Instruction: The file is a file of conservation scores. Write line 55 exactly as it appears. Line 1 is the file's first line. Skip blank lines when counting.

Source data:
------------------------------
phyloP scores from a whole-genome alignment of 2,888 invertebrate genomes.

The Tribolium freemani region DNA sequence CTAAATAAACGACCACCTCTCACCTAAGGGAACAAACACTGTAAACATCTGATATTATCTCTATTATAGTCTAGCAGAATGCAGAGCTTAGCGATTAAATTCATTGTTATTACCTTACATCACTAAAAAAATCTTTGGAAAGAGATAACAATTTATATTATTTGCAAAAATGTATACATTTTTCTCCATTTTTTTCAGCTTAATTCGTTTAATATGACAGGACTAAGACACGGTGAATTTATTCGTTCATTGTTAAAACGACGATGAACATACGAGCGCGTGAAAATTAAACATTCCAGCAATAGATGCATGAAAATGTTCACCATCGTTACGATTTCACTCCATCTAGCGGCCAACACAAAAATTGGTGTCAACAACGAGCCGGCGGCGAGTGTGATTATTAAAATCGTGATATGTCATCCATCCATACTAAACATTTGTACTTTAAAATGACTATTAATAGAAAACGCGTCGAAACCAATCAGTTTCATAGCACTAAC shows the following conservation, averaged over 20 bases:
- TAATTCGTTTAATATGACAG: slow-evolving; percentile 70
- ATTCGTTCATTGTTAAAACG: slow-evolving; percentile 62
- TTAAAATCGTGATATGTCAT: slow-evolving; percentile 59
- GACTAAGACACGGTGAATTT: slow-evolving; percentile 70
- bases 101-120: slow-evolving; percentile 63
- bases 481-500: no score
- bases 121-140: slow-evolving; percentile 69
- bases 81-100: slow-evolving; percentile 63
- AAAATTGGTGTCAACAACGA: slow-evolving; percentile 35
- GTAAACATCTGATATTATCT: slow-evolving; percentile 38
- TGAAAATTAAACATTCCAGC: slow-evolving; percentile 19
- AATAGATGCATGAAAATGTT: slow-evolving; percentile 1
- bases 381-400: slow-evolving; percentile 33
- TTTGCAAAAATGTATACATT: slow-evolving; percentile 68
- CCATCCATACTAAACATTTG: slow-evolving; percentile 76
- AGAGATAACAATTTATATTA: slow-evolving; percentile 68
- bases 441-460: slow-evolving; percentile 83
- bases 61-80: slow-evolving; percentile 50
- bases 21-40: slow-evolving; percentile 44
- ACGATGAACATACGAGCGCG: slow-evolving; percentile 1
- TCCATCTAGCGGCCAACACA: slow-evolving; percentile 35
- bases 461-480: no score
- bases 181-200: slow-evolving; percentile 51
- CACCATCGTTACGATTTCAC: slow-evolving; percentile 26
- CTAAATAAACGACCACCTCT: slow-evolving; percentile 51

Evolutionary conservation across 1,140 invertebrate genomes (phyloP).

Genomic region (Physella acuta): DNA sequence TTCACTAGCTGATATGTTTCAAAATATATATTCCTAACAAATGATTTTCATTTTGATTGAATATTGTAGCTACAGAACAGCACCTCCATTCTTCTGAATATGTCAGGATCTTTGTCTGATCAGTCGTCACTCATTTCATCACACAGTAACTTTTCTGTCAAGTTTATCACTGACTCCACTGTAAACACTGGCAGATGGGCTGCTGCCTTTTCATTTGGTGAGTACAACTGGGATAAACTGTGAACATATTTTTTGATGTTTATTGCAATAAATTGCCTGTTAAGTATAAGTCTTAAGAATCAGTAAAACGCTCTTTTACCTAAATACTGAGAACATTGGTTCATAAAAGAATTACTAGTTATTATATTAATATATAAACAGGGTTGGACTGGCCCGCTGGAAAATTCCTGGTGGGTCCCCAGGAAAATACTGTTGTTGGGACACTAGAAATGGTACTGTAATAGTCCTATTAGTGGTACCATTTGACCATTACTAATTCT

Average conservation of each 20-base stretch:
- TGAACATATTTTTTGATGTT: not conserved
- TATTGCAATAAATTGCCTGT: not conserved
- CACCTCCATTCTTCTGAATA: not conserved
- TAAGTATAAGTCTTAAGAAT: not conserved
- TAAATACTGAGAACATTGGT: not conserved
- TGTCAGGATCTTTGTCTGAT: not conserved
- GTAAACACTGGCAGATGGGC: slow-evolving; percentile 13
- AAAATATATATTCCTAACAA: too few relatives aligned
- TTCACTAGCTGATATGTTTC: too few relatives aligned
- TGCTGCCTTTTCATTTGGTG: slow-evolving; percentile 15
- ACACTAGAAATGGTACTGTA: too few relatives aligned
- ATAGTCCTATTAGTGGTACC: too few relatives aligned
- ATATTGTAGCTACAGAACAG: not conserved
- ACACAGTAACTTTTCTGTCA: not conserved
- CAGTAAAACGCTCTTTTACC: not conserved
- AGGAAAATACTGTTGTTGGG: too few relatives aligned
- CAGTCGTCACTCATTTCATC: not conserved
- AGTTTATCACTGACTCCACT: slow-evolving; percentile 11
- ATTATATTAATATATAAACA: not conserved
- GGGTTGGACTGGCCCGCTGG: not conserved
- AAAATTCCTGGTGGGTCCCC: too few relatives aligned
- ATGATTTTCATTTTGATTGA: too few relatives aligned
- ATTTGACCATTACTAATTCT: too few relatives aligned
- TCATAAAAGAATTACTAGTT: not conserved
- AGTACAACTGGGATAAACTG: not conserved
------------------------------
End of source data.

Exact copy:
- AGTACAACTGGGATAAACTG: not conserved